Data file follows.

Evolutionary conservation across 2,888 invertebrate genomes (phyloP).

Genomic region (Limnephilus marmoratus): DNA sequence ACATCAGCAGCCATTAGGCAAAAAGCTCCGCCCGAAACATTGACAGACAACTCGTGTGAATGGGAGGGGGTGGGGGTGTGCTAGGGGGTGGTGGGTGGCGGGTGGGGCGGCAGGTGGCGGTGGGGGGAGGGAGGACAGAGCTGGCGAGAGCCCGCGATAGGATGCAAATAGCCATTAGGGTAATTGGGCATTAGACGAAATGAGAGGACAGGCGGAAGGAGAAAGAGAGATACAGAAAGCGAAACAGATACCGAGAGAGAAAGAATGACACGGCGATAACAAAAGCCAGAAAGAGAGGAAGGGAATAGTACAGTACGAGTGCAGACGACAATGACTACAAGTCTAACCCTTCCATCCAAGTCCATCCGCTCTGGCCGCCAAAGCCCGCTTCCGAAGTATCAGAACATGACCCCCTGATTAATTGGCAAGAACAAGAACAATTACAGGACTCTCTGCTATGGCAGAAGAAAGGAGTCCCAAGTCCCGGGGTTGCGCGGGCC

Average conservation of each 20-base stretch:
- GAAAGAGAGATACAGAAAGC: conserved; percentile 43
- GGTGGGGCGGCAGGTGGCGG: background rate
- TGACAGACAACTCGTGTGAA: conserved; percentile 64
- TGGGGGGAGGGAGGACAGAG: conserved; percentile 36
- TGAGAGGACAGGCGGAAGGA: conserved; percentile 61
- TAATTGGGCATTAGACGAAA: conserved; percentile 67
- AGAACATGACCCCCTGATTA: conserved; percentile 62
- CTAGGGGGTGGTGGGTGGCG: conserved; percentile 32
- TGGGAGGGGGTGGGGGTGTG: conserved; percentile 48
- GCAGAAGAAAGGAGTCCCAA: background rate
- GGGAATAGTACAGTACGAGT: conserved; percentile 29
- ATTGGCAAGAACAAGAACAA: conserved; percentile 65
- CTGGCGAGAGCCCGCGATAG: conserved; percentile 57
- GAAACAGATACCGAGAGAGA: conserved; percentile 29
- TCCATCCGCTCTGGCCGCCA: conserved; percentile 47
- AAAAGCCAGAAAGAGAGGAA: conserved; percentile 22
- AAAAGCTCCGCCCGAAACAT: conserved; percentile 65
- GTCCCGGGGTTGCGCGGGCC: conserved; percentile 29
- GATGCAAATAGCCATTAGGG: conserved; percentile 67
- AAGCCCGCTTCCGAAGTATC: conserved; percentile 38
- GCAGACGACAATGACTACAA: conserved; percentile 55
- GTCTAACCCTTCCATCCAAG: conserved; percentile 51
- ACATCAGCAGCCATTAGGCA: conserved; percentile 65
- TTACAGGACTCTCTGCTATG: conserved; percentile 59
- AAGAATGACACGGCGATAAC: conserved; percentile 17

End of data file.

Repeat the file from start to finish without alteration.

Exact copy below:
Evolutionary conservation across 2,888 invertebrate genomes (phyloP).

Genomic region (Limnephilus marmoratus): DNA sequence ACATCAGCAGCCATTAGGCAAAAAGCTCCGCCCGAAACATTGACAGACAACTCGTGTGAATGGGAGGGGGTGGGGGTGTGCTAGGGGGTGGTGGGTGGCGGGTGGGGCGGCAGGTGGCGGTGGGGGGAGGGAGGACAGAGCTGGCGAGAGCCCGCGATAGGATGCAAATAGCCATTAGGGTAATTGGGCATTAGACGAAATGAGAGGACAGGCGGAAGGAGAAAGAGAGATACAGAAAGCGAAACAGATACCGAGAGAGAAAGAATGACACGGCGATAACAAAAGCCAGAAAGAGAGGAAGGGAATAGTACAGTACGAGTGCAGACGACAATGACTACAAGTCTAACCCTTCCATCCAAGTCCATCCGCTCTGGCCGCCAAAGCCCGCTTCCGAAGTATCAGAACATGACCCCCTGATTAATTGGCAAGAACAAGAACAATTACAGGACTCTCTGCTATGGCAGAAGAAAGGAGTCCCAAGTCCCGGGGTTGCGCGGGCC

Average conservation of each 20-base stretch:
- GAAAGAGAGATACAGAAAGC: conserved; percentile 43
- GGTGGGGCGGCAGGTGGCGG: background rate
- TGACAGACAACTCGTGTGAA: conserved; percentile 64
- TGGGGGGAGGGAGGACAGAG: conserved; percentile 36
- TGAGAGGACAGGCGGAAGGA: conserved; percentile 61
- TAATTGGGCATTAGACGAAA: conserved; percentile 67
- AGAACATGACCCCCTGATTA: conserved; percentile 62
- CTAGGGGGTGGTGGGTGGCG: conserved; percentile 32
- TGGGAGGGGGTGGGGGTGTG: conserved; percentile 48
- GCAGAAGAAAGGAGTCCCAA: background rate
- GGGAATAGTACAGTACGAGT: conserved; percentile 29
- ATTGGCAAGAACAAGAACAA: conserved; percentile 65
- CTGGCGAGAGCCCGCGATAG: conserved; percentile 57
- GAAACAGATACCGAGAGAGA: conserved; percentile 29
- TCCATCCGCTCTGGCCGCCA: conserved; percentile 47
- AAAAGCCAGAAAGAGAGGAA: conserved; percentile 22
- AAAAGCTCCGCCCGAAACAT: conserved; percentile 65
- GTCCCGGGGTTGCGCGGGCC: conserved; percentile 29
- GATGCAAATAGCCATTAGGG: conserved; percentile 67
- AAGCCCGCTTCCGAAGTATC: conserved; percentile 38
- GCAGACGACAATGACTACAA: conserved; percentile 55
- GTCTAACCCTTCCATCCAAG: conserved; percentile 51
- ACATCAGCAGCCATTAGGCA: conserved; percentile 65
- TTACAGGACTCTCTGCTATG: conserved; percentile 59
- AAGAATGACACGGCGATAAC: conserved; percentile 17